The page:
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Arab League Foreign Ministers Condemn Iran's 'Aggression'

Arab foreign ministers convene for an Arab League meeting in Cairo on November 19.

Arab foreign ministers have condemned what they described as Iran's "aggression" in the region during an extraordinary meeting in Cairo.

The Arab League meeting in the Egyptian capital on November 19 comes as tensions have risen between regional rivals Sunni-led Saudi Arabia and Shi'ite Iran over Yemen's conflict and the Lebanese prime minister's surprise resignation two weeks ago.

In its request for the meeting, Saudi Arabia cited "the violations committed by Iran in the Arab region, which undermines security and peace … around the globe," according to a memo seen by the AFP news agency.

Saudi Arabia's Foreign Minister Adel Jubeir told the assembly that his country "will not stand by and will not hesitate to defend its security" in the face of Iranian "aggression."

"Any leniency in dealing with their policies would only encourage them more, so we must stand together," Jubeir said, referring to Iran.

Arab diplomats told AP on condition of anonymity that a Saudi draft resolution put forward to the Arab ministers is proposing a declaration of solidarity with the kingdom and stating Arab support for actions it might take to safeguard its national security in the face of Iran's policies.

According to the unnamed diplomats, the draft also includes a warning to Iran against continuing its policies in the region and orders Arab diplomats to request a meeting of the U.N. Security Council to discuss Iranian "threats".

Hariri Resignation

Lebanon’s Prime Minister Saad Hariri, a Saudi ally, resigned on November 4 in an announcement made from Riyadh.

Hariri cited Iran and Iran and its allied Lebanese Shi'ite Hizballah group for meddling in Arab countries. He also said he was afraid for his life.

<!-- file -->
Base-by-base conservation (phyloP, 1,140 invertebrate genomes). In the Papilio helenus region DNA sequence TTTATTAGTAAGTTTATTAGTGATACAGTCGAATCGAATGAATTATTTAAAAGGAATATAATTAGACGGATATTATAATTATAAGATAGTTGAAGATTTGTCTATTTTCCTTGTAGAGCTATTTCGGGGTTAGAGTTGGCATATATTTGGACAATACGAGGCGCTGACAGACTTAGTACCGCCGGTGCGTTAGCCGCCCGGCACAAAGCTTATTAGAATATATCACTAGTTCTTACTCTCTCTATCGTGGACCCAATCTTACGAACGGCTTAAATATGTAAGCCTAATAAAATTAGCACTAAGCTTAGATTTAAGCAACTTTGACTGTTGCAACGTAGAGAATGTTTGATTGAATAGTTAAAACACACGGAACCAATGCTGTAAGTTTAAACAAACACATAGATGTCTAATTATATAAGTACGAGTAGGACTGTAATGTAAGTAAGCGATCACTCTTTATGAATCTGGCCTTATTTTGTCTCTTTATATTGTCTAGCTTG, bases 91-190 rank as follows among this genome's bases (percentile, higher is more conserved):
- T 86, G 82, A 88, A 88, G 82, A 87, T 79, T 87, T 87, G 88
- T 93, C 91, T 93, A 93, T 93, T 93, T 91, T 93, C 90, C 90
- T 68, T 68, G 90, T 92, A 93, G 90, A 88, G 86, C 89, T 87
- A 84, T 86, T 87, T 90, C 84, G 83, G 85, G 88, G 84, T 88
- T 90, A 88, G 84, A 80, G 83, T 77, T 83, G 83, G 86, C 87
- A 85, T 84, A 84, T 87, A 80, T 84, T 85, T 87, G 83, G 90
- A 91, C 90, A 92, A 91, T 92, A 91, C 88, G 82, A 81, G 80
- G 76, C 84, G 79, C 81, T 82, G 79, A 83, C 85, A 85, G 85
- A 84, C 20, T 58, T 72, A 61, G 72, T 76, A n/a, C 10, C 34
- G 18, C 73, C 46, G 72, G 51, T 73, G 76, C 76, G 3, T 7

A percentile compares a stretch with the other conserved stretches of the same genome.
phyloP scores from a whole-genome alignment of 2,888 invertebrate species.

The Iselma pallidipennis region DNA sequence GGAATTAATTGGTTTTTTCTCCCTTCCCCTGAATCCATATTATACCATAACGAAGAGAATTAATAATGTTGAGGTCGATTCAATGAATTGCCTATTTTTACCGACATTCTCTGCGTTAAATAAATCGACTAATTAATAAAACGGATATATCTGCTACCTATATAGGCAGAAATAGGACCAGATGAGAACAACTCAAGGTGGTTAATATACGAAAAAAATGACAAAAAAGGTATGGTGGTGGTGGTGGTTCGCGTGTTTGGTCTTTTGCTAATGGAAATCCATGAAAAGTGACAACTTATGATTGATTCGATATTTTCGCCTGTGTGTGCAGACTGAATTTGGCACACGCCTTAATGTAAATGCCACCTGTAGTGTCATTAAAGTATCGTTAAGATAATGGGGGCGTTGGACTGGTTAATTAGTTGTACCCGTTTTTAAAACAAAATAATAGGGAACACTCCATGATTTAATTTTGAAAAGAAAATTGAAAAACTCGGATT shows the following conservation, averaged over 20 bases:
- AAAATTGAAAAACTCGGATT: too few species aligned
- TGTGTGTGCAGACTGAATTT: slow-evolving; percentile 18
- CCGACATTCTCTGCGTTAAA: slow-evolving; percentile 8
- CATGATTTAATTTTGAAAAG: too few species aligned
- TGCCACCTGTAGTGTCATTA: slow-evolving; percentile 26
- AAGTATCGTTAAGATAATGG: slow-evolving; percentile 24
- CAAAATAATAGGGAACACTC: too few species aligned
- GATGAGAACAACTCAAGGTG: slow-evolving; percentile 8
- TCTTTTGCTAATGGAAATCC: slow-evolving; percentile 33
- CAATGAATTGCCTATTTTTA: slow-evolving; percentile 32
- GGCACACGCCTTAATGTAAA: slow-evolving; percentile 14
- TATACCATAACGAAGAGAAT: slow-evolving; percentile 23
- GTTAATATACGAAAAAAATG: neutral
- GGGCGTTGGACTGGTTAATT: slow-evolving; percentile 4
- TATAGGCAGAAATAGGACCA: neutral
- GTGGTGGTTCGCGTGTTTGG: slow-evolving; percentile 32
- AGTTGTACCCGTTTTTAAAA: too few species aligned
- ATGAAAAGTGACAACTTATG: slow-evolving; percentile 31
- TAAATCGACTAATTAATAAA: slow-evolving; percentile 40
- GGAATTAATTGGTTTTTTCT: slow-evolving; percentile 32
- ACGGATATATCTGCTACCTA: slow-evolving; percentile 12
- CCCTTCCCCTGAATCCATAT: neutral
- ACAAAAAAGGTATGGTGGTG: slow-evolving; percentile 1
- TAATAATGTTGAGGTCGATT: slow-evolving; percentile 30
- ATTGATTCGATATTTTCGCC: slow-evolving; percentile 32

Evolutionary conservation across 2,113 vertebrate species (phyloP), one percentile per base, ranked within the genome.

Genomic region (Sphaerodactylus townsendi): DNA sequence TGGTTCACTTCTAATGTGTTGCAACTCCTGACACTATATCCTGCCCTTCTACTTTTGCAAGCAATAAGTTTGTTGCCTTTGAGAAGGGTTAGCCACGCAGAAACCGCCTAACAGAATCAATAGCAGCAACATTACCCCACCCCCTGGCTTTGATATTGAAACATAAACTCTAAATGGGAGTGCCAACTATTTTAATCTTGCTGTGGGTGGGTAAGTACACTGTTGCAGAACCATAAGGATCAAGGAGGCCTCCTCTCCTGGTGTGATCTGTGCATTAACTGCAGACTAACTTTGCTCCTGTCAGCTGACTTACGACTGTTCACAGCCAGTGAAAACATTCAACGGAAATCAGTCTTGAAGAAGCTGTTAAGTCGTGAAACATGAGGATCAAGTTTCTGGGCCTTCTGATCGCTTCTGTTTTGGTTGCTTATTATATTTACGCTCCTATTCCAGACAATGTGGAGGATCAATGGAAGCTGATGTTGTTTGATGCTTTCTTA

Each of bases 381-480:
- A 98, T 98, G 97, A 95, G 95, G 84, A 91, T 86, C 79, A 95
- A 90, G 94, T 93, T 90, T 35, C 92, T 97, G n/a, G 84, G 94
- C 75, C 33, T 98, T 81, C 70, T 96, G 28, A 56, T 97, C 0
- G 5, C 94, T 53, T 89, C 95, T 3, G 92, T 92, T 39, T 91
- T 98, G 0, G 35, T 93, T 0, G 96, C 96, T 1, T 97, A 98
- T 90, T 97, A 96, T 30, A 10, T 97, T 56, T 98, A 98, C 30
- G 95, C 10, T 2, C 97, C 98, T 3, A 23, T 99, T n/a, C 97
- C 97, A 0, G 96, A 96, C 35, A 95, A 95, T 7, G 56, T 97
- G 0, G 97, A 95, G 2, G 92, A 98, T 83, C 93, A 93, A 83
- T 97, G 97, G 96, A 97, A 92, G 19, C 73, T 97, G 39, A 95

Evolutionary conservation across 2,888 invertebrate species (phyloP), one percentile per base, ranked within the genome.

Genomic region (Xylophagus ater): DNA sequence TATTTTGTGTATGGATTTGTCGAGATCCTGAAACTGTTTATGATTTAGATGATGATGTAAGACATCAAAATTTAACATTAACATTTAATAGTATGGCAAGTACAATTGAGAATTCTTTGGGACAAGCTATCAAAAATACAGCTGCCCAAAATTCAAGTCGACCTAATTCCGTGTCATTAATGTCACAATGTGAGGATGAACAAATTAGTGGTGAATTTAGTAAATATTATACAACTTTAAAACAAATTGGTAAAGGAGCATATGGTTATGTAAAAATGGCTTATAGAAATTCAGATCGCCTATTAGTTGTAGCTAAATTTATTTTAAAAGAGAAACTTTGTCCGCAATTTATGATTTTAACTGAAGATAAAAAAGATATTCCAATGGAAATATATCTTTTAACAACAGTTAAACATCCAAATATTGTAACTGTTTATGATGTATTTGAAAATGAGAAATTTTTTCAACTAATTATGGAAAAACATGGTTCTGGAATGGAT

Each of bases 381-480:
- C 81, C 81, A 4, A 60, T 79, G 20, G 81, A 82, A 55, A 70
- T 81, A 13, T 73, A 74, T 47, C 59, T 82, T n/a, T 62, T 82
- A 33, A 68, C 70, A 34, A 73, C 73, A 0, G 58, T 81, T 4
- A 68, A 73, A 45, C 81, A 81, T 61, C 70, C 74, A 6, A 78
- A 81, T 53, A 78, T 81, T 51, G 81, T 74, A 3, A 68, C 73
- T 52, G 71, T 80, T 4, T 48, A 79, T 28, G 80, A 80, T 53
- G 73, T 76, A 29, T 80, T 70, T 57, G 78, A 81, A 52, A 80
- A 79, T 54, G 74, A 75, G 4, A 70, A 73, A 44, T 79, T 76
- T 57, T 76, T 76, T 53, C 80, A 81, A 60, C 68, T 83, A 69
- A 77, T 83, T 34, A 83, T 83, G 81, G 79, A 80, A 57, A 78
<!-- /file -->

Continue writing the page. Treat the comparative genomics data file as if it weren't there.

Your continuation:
Hizballah is part of a Lebanese government made up of rival factions, and an ally of President Michel Aoun, who refused to accept Hariri’s resignation and accused Saudi Arabia of holding the prime minster against his will.

Riyadh and Hariri both deny those accusations.

After French intervention, Hariri flew to France, where he said on November 19 that he would clarify his position when he returns to Beirut in the coming days.

Bahrain's Foreign Minister Sheikh Khalid bin Ahmed Al-Khalifa said the Iranian-backed Hizballah was "in total control" of Lebanon.

"Iran's biggest arm in the region at the moment is the terrorist [Hizballah] arm," Sheikh Khalid charged.

Arab League Secretary-General Ahmed Aboul Gheit said Arab nations would raise the matter with international organizations, including the UN Security Council. He gave no details on what measures they would take.

"Iranian threats have gone beyond all limits and pushed the region into a dangerous abyss," Gheit said.

"Unfortunately countries like the Saudi regime are pursuing divisions and creating differences and because of this they don’t see any results other than divisions," Iranian Foreign Minister Javad Zarif told Iranian state media on November 19 on the sidelines of a meeting in Antalya with his Russian and Turkish counterparts about the Syria conflict.

The meeting in Cairo was also expected to address a missile fired by Yemeni rebels toward Saudi Arabia and a pipeline fire in Bahrain.

The Saudis said that a missile fired from Yemen was intercepted on November 4 before it hit any targets.

Saudi Arabia's crown prince accused Iran of "direct military aggression" by supplying missiles to Shi’ite Huthi rebels, while Tehran denied any involvement.

Bahrain has also blamed Iran for an explosion that caused a fire at its main oil pipeline on November 10.

Tehran denied involvement.

With reporting by AFP, AP, dpa, and Reuters